Balanced Scorecard

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History of the Balanced Scorecard

In 1992, an article by Robert Kaplan and David Norton entitled "The Balanced Scorecard - Measures that Drive Performance" in the Harvard Business Review caused a lot of attention for their method, and led to their business bestseller, "The Balanced Scorecard: Translating Strategy into Action", published in 1996.

The financial performance of an organization is essential for its success. Even non-profit organizations must deal in a sensible way with funds they receive. However, a pure financial approach for managing organizations suffers from two drawbacks:

  • It is historical. Whilst it tells us what has happened to the organization, it may not tell us what is currently happening. Nor it is a good indicator of future performance.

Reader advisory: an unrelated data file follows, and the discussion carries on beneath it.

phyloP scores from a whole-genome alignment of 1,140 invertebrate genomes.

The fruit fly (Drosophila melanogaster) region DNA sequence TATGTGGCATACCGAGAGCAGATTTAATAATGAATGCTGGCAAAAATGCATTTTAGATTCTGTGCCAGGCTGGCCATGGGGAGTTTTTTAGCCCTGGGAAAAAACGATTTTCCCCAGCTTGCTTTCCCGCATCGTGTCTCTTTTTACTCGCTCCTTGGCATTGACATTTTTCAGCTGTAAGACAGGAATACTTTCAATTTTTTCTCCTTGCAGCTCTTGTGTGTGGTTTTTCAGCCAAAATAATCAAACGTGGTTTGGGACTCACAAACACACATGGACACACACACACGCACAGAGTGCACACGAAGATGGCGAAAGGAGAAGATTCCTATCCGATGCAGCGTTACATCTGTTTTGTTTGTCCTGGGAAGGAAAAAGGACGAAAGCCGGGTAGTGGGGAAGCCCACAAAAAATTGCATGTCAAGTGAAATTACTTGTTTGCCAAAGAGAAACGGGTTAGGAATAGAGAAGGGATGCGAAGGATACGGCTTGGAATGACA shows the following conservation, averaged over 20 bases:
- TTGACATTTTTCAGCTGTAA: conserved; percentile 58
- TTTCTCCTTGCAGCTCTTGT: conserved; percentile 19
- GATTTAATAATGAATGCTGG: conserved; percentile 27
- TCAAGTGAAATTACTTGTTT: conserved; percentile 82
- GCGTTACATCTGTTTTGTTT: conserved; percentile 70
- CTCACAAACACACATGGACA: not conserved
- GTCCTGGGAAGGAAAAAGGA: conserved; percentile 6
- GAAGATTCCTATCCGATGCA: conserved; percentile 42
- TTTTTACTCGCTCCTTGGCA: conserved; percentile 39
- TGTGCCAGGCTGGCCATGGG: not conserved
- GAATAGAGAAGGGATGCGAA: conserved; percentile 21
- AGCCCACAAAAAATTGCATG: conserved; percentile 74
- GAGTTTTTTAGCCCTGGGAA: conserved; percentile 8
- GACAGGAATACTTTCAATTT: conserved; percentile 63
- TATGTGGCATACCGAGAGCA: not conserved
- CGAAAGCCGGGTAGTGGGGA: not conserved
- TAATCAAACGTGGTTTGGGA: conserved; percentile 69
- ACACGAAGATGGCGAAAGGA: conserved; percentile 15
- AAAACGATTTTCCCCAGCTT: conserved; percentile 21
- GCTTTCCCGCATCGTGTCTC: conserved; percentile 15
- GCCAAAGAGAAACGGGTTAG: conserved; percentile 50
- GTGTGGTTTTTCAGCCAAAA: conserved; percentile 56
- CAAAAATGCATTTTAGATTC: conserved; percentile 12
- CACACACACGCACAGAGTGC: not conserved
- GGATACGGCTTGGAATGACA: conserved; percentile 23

• It is too low. It is common for the current market value of an organization to exceed the market value of its assets. Tobin's-q measures the ratio of the value of a company's assets to its market value. The excess value is resulting from intangible assets. This kind of value is not measured by normal financial reporting.

The 4 perspectives of the Balanced Scorecard

The Balanced Scorecard method of Kaplan and Norton is a strategic approach, and performance management system, that enables organizations to translate a company's vision and strategy into implementation, working from 4 perspectives:

  1. Financial perspective.
  2. Customer perspective.
  3. Business process perspective.
  4. Learning and growth perspective.

This allows the monitoring of present performance, but the method also tries to capture information about how well the organization is positioned to perform in the future.